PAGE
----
Finally, do you have a junk drawer? What do you keep in it? Is it organized or is it an understood, agreed upon, space of chaos? And, for real, if you do not have a one please reach out. I’m here for you.
How To Organize a Junk Drawer and 10 Best Junk Drawer Organization Products
Happy Organizing, Y’all!
My early-morning eyes thought the quote said “collections of magical things” so I just had to laugh – my junk drawer is as far from magical as they come! Fortunately, it’s too small to hold much so it doesn’t become a dumping ground, but I’m sure there is junk in there as well as the day-to-day useful items.
Of course I have a junk drawer! Mine is in the kitchen but it was in the entry in my home in Singapore. My junk drawer holds things much the same as yours: pens, a pad of paper or 2, chip clips, and random screws.
Thanks for sharing the history of junk drawers. It was very interesting. I have one in my kitchen to hold items so I don’t have to run all over the house for string, elastics, paper pens, light timers, markers and tape. It makes life simpler.
My junk drawer – which I call my “supplies” drawer – is pretty organized. I have organizers inside to help keep things in place. This sort of thing makes me happy.
I do have a couple of other drawers where multiple users tend to deposit items, and these are the tough ones to keep in shape. It is a truth that any space whose contents is not well defined will end up full of random stuff, right?
I do not have a junk drawer but most of my clients do have at least one. I do suggest that at least once a year they go through them and remove anything that is no longer relevant especially if they keep adding to that drawer.
Fascinating that you do not have a junk drawer!! Although I will say our has moved to different parts of our different houses, and really could be more of an office drawer. I do agree that regular maintenance is needed. I have to clean our up at least once a week because the kids shove things in there when “cleaning.” Thank you so much for your comment!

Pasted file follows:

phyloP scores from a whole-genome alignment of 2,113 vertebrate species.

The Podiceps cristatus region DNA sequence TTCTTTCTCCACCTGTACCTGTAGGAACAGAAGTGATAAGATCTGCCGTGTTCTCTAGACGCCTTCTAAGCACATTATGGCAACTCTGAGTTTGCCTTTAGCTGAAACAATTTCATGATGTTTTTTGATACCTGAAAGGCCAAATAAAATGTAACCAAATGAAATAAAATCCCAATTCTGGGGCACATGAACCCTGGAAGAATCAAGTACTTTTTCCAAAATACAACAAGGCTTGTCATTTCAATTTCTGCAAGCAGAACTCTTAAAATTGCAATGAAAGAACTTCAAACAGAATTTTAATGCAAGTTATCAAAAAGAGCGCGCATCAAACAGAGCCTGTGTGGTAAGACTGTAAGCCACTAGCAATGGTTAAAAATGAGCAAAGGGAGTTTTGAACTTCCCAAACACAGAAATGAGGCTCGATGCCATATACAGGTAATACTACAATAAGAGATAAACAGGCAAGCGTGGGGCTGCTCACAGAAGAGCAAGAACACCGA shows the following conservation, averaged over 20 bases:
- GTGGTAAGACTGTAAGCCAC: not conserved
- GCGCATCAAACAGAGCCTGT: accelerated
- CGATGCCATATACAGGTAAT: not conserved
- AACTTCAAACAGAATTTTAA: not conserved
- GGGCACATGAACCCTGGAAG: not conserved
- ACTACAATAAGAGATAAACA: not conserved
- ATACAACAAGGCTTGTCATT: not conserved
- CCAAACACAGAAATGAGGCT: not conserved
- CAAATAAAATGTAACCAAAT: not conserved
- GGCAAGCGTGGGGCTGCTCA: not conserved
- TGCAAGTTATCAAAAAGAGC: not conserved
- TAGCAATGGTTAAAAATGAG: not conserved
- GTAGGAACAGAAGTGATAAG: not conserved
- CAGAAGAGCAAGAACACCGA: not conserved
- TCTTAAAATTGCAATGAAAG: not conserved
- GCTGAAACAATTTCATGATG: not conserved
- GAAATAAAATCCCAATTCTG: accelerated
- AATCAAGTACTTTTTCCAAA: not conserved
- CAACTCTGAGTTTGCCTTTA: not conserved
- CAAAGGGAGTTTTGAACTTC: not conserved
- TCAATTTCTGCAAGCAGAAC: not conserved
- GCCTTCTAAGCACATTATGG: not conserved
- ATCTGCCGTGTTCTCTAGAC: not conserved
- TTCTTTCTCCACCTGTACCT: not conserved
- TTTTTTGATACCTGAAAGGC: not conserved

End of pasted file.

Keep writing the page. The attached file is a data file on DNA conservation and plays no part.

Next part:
Jana- I love how you delved into the history of the junk drawer! You taught me a lot. And I cracked up with Janet’s comment about misreading the quote as “collections of magical things.” Frankly, I’d like a junk drawer that contains magical things. I also love how that quote describes junk drawers as time capsules. What an interesting connection!
At this point, I don’t have an official junk drawer. All of my drawers are specific with what they contain. My husband might have one hiding somewhere, but if he does, I don’t know about it.
I’m in awe that you and your family have moved 10 times. I’ve lived in the same home for over 36 years. When I cleared out and sold my parents’ home, they had lived there for almost 60 years. Several of my friends are in the process of downsizing and moving. I’m guessing they will be looking at their ‘time capsule’ junk drawers and reimagining what stays and what goes.
I think your quote about “marginal” things has hit on the problem and the practicality of a junk drawer. If we are at all organized (and even if we aren’t), the contents of the junk drawer tends to be what doesn’t really fit perfectly anywhere else. The junk drawer is the Island of Misfit Toys, the square pegs of the household items. Yes, some things could be moved elsewhere, but who wants to go to the family filing system to get the takeout menus? Who wants to go to the work bench in the basement to get the teeny eyeglass screwdrivers? And everything else just doesn’t quite belong elsewhere, so the solution we find is to create the cafeteria table (junk drawer) for all the square pegs to eat lunch together.
I loved your approach to looking at the history and sociological (and familial) aspects of the junk drawer. Thank you for writing this.